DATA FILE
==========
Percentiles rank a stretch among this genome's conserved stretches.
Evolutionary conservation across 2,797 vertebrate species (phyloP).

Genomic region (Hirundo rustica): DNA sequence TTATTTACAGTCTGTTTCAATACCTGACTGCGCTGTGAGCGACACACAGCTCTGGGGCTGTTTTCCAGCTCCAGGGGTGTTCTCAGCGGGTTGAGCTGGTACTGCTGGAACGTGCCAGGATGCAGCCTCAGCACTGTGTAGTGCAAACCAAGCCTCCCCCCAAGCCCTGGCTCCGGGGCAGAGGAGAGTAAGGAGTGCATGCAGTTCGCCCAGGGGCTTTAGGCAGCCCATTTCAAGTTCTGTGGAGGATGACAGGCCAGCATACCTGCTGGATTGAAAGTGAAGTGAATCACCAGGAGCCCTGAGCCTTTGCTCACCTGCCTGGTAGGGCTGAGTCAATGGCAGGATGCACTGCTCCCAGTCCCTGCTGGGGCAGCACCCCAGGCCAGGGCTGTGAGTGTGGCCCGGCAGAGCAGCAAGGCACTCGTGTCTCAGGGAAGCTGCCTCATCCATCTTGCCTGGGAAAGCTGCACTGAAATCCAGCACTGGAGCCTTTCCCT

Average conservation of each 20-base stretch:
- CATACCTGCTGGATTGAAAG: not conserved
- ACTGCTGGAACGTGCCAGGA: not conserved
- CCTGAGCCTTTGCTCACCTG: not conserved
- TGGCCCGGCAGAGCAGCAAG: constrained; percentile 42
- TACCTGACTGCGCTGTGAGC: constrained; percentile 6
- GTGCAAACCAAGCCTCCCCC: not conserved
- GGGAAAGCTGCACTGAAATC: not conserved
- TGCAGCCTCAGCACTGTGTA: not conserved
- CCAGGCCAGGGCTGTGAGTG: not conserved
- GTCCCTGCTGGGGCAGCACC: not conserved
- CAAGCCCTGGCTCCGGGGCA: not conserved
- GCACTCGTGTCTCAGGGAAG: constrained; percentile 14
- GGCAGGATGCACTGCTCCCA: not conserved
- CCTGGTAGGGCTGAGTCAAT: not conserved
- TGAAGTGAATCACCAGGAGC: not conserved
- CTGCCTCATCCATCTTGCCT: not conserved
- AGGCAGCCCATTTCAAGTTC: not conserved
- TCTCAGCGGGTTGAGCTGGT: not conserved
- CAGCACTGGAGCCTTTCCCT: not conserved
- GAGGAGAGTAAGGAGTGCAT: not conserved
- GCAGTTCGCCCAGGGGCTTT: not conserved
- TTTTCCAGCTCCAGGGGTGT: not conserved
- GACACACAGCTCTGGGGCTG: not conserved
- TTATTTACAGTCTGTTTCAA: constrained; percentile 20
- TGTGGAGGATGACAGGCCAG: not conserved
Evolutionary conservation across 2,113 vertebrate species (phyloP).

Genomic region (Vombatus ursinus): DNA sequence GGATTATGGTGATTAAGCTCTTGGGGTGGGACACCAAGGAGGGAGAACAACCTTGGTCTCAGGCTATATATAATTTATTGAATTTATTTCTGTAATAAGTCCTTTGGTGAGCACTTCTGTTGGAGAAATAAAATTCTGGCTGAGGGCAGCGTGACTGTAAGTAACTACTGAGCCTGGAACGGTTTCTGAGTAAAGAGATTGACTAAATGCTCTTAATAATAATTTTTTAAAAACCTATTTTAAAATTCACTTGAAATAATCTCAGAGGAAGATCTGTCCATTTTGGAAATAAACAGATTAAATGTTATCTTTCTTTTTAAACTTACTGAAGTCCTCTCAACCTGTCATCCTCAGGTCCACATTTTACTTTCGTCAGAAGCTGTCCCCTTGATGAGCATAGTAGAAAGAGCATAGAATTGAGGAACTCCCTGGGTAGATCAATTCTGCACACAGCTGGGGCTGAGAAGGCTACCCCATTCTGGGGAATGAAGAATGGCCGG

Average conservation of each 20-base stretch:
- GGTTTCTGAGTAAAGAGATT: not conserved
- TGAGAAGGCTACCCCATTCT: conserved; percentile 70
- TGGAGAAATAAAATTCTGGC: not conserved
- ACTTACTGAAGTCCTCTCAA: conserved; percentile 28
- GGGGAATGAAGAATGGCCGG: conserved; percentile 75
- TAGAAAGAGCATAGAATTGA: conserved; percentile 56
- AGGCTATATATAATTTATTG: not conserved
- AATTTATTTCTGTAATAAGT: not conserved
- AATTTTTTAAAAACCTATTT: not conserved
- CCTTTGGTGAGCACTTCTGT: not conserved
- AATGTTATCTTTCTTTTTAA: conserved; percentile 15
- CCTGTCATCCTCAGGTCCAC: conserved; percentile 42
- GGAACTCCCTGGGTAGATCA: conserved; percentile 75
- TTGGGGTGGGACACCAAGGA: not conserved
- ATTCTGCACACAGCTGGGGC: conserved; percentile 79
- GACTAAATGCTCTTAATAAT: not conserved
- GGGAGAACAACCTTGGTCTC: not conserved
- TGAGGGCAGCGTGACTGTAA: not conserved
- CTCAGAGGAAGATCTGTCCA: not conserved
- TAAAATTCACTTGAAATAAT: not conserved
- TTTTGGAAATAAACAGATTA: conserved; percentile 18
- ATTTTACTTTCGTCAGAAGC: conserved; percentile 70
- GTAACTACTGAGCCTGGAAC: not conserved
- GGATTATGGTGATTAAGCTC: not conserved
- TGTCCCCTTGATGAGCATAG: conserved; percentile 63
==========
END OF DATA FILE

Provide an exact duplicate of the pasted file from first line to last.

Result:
Percentiles rank a stretch among this genome's conserved stretches.
Evolutionary conservation across 2,797 vertebrate species (phyloP).

Genomic region (Hirundo rustica): DNA sequence TTATTTACAGTCTGTTTCAATACCTGACTGCGCTGTGAGCGACACACAGCTCTGGGGCTGTTTTCCAGCTCCAGGGGTGTTCTCAGCGGGTTGAGCTGGTACTGCTGGAACGTGCCAGGATGCAGCCTCAGCACTGTGTAGTGCAAACCAAGCCTCCCCCCAAGCCCTGGCTCCGGGGCAGAGGAGAGTAAGGAGTGCATGCAGTTCGCCCAGGGGCTTTAGGCAGCCCATTTCAAGTTCTGTGGAGGATGACAGGCCAGCATACCTGCTGGATTGAAAGTGAAGTGAATCACCAGGAGCCCTGAGCCTTTGCTCACCTGCCTGGTAGGGCTGAGTCAATGGCAGGATGCACTGCTCCCAGTCCCTGCTGGGGCAGCACCCCAGGCCAGGGCTGTGAGTGTGGCCCGGCAGAGCAGCAAGGCACTCGTGTCTCAGGGAAGCTGCCTCATCCATCTTGCCTGGGAAAGCTGCACTGAAATCCAGCACTGGAGCCTTTCCCT

Average conservation of each 20-base stretch:
- CATACCTGCTGGATTGAAAG: not conserved
- ACTGCTGGAACGTGCCAGGA: not conserved
- CCTGAGCCTTTGCTCACCTG: not conserved
- TGGCCCGGCAGAGCAGCAAG: constrained; percentile 42
- TACCTGACTGCGCTGTGAGC: constrained; percentile 6
- GTGCAAACCAAGCCTCCCCC: not conserved
- GGGAAAGCTGCACTGAAATC: not conserved
- TGCAGCCTCAGCACTGTGTA: not conserved
- CCAGGCCAGGGCTGTGAGTG: not conserved
- GTCCCTGCTGGGGCAGCACC: not conserved
- CAAGCCCTGGCTCCGGGGCA: not conserved
- GCACTCGTGTCTCAGGGAAG: constrained; percentile 14
- GGCAGGATGCACTGCTCCCA: not conserved
- CCTGGTAGGGCTGAGTCAAT: not conserved
- TGAAGTGAATCACCAGGAGC: not conserved
- CTGCCTCATCCATCTTGCCT: not conserved
- AGGCAGCCCATTTCAAGTTC: not conserved
- TCTCAGCGGGTTGAGCTGGT: not conserved
- CAGCACTGGAGCCTTTCCCT: not conserved
- GAGGAGAGTAAGGAGTGCAT: not conserved
- GCAGTTCGCCCAGGGGCTTT: not conserved
- TTTTCCAGCTCCAGGGGTGT: not conserved
- GACACACAGCTCTGGGGCTG: not conserved
- TTATTTACAGTCTGTTTCAA: constrained; percentile 20
- TGTGGAGGATGACAGGCCAG: not conserved
Evolutionary conservation across 2,113 vertebrate species (phyloP).

Genomic region (Vombatus ursinus): DNA sequence GGATTATGGTGATTAAGCTCTTGGGGTGGGACACCAAGGAGGGAGAACAACCTTGGTCTCAGGCTATATATAATTTATTGAATTTATTTCTGTAATAAGTCCTTTGGTGAGCACTTCTGTTGGAGAAATAAAATTCTGGCTGAGGGCAGCGTGACTGTAAGTAACTACTGAGCCTGGAACGGTTTCTGAGTAAAGAGATTGACTAAATGCTCTTAATAATAATTTTTTAAAAACCTATTTTAAAATTCACTTGAAATAATCTCAGAGGAAGATCTGTCCATTTTGGAAATAAACAGATTAAATGTTATCTTTCTTTTTAAACTTACTGAAGTCCTCTCAACCTGTCATCCTCAGGTCCACATTTTACTTTCGTCAGAAGCTGTCCCCTTGATGAGCATAGTAGAAAGAGCATAGAATTGAGGAACTCCCTGGGTAGATCAATTCTGCACACAGCTGGGGCTGAGAAGGCTACCCCATTCTGGGGAATGAAGAATGGCCGG

Average conservation of each 20-base stretch:
- GGTTTCTGAGTAAAGAGATT: not conserved
- TGAGAAGGCTACCCCATTCT: conserved; percentile 70
- TGGAGAAATAAAATTCTGGC: not conserved
- ACTTACTGAAGTCCTCTCAA: conserved; percentile 28
- GGGGAATGAAGAATGGCCGG: conserved; percentile 75
- TAGAAAGAGCATAGAATTGA: conserved; percentile 56
- AGGCTATATATAATTTATTG: not conserved
- AATTTATTTCTGTAATAAGT: not conserved
- AATTTTTTAAAAACCTATTT: not conserved
- CCTTTGGTGAGCACTTCTGT: not conserved
- AATGTTATCTTTCTTTTTAA: conserved; percentile 15
- CCTGTCATCCTCAGGTCCAC: conserved; percentile 42
- GGAACTCCCTGGGTAGATCA: conserved; percentile 75
- TTGGGGTGGGACACCAAGGA: not conserved
- ATTCTGCACACAGCTGGGGC: conserved; percentile 79
- GACTAAATGCTCTTAATAAT: not conserved
- GGGAGAACAACCTTGGTCTC: not conserved
- TGAGGGCAGCGTGACTGTAA: not conserved
- CTCAGAGGAAGATCTGTCCA: not conserved
- TAAAATTCACTTGAAATAAT: not conserved
- TTTTGGAAATAAACAGATTA: conserved; percentile 18
- ATTTTACTTTCGTCAGAAGC: conserved; percentile 70
- GTAACTACTGAGCCTGGAAC: not conserved
- GGATTATGGTGATTAAGCTC: not conserved
- TGTCCCCTTGATGAGCATAG: conserved; percentile 63